Friday Night Dragon Adventure
This week, Neon Yang’s ”Friday Night Dragon Adventure” will enthrall you when an augmented reality character decides to make a break for the good life. ~ Julian and Fran, May 14, 2023
Friday Night Dragon Adventure
By Neon Yang
It was only a matter of time before something like this happened. As with humans living on the moon, it was a given, a certainty shared by pundits, science fiction authors, and mouthy relatives with opinions. Augmented reality was everywhere and AI was constantly getting smarter, better, more complex. Beyond the bounds of human comprehension or control. Sooner or later, something was going to escape containment. Lia knew this, working for a games company that dealt heartily with both, yet she found herself put out to be spending her Friday night hunting for transport into the Financial District while Stanley, her boss, sent angry texts every four minutes asking where she was. It was an emergency, was she aware of that? What did she have going on that was more important? Nothing. She was dropping the ball, like she always did. Lia didn’t need to hear the same sentiment twice, thrice, or seventeen times. She got it. A raid boss from their most popular title had decided it was tired of getting beat up by adventurers six times an hour, and had taken up new residence atop the headquarters of a large international bank. It was a bad look, a series of disastrous headlines at best, lengthy and expensive civil lawsuits at the not-so-good. They had to do damage control or they were all going to lose their jobs.
Lia had to explain all this to the inquisitive cabby she hired in desperation, since the autocab apps were clogged by the party crowd. The cabby had two school-aged nieces obsessed with Dragon’s Domain, so she didn’t have to explain the concept of an augmented-reality MOBA to him, at least. Students twelve to sixteen were their biggest demographic, a surprising number of whales among them. Kids with access to mummy’s credit card. Or an indulgent cabby uncle’s, in this case.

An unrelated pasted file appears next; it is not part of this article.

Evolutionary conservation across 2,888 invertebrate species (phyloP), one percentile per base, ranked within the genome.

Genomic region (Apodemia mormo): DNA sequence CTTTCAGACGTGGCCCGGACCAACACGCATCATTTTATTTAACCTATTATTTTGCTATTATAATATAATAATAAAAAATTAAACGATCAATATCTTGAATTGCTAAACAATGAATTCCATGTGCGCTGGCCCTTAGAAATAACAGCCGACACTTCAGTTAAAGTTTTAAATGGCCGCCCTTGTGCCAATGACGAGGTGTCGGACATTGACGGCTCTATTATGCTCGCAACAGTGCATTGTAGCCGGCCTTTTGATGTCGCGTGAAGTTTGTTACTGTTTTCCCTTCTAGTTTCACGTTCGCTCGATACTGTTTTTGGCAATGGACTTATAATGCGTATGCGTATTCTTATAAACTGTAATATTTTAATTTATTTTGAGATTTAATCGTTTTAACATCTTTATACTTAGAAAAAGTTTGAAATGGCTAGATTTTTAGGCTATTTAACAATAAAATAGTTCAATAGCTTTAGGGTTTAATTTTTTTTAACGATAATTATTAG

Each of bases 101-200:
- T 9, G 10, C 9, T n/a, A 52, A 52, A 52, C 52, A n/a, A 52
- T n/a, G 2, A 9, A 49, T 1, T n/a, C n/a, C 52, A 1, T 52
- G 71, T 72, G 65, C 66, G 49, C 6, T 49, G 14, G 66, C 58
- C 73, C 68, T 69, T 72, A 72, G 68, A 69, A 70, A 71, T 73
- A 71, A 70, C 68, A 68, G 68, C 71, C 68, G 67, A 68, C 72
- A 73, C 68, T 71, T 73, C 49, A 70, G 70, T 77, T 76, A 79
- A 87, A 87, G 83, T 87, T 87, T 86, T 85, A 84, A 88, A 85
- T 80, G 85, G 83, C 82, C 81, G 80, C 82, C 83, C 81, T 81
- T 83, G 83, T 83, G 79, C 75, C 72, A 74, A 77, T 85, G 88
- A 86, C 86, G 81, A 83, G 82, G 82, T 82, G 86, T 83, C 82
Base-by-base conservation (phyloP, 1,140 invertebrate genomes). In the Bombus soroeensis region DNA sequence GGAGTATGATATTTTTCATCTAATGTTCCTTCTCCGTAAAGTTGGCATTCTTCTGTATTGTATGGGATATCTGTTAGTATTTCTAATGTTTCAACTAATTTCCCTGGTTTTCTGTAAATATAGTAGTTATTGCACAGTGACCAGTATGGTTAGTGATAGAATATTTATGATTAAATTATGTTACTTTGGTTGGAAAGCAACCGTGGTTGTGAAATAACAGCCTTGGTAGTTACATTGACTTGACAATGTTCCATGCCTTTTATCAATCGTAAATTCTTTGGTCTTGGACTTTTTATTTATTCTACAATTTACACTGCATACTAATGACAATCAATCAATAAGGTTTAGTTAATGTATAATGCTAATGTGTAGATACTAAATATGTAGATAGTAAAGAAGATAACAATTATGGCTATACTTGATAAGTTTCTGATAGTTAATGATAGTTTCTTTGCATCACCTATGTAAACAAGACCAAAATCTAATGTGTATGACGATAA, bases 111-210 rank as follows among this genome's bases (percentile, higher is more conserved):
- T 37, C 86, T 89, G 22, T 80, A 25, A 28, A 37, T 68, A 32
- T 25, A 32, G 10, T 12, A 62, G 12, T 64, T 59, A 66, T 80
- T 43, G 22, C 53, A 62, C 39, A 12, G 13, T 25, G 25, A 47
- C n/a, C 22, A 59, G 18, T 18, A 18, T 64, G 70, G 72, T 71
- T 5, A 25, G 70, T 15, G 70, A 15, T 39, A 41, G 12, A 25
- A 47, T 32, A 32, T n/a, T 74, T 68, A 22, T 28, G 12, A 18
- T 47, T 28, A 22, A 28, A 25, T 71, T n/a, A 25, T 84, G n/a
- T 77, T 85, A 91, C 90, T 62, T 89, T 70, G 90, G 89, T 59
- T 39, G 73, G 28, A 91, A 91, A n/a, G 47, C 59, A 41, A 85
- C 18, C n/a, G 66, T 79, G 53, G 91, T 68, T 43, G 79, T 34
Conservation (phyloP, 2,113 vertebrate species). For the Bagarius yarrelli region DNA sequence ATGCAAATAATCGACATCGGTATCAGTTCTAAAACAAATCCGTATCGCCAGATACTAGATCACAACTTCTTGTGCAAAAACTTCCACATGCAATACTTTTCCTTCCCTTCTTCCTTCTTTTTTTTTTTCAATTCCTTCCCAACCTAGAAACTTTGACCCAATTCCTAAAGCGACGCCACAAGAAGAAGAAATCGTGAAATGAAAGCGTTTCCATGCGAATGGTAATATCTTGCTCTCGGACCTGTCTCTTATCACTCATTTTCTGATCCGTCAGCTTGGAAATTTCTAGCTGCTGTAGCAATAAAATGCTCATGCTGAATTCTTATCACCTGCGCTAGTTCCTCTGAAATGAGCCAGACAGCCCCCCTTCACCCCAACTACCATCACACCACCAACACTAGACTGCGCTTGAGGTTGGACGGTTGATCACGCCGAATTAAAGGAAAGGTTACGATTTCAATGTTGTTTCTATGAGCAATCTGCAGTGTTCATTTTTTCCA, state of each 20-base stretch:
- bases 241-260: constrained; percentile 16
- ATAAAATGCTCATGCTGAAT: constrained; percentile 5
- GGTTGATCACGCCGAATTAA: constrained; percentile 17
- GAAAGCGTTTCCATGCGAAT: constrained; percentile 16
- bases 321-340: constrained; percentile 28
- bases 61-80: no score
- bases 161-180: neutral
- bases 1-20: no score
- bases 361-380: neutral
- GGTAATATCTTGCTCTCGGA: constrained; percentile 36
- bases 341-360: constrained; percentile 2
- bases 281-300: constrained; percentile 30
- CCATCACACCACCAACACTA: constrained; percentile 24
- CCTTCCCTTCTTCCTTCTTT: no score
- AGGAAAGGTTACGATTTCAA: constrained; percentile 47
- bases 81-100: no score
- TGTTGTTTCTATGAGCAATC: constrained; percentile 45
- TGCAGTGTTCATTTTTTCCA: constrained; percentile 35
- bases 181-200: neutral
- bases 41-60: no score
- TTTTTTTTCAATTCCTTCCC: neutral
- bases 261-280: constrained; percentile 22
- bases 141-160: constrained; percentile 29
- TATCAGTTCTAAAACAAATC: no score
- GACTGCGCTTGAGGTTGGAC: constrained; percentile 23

The concept of a raid boss breaking out-of-bounds to command a bank’s headquarters, however, he found more perplexing. “Escaped? How does a video game character escape?”
“Well, you see, it’s AI, and it decided it didn’t want to be in the arena any longer.” Oh, to live in a reality where a dragon could get out of its cage like a zoo animal. Little Lia, who picked archery in school and spent a couple of years learning Sindarin, would be thrilled. Or would she be disappointed with the banality of it all, the gleam not of dragonmail but filthy lucre? Grown-up Lia certainly was.
The area around the Chase building had been cordoned off by the city. Beyond the glowing blockade stood the white bulk of news vans and emergency services, turning the area into a disco of red and blue. A flock of busybodies clumped by it, pointing upward. The on-duty cop shooed them off like pigeons, but like pigeons, more always showed up. The cab drew to a stop and the cabby, in a parting shot, cheerfully wished her good luck with slaying the dragon. Lia smiled back, but the expression felt empty, duct-taped over her real face. She was the least heroic person in the world. Like the cabby, she, too, was a peasant, feet of clay and eyes to the ground. Maybe that’s why he laughed, the solidarity.
It had rained an hour before and the streets were still wet. The night’s humid breath whipped over Lia as she looked at the skyline. Drones cruised by and the uneven tops of buildings bit into the clouds. No dragon. Without glasses revealing the virtual elements stamped over the city, it looked like a night like any other, some ordinary crime having occurred. Lia coughed and felt her age descend upon her, like the world had slipped by her and left her in the rut of antiquated ideas around what was normal. For a glorious, feral moment she considered turning around and walking away. Fuck this dragon, fuck work emergencies on Friday nights, and fuck Stanley in particular. The shoreline was only a few blocks away. She could run to the ocean, ditch her shoes, and walk on the beach like a wild animal, toes splayed.
The cop was in her face. “Ma’am, you can’t be here. You have to turn around.”
Embarrassment flooded her. “No, no. I’m Velinor staff, I’m supposed to be here.” Lia grappled with the detritus in her bag—lip balm, hand sanitizer, glasses case. “Just hang on, I have my work pass—”
“LIA! OVER HERE!” An arm waved from behind the barrier. Faizal, calling. Relieved, she pointed. “That’s my colleague.” The cop frowned, but waved her through.
Faizal squeezed past the temp barriers and figures in reflective vests. Scooped her into a half hug and started pushing her forward, like a warm, gentle shovel. Faizal was young, still full of promise and energy. “Girl, you made it. Stan’s been asking where you were.”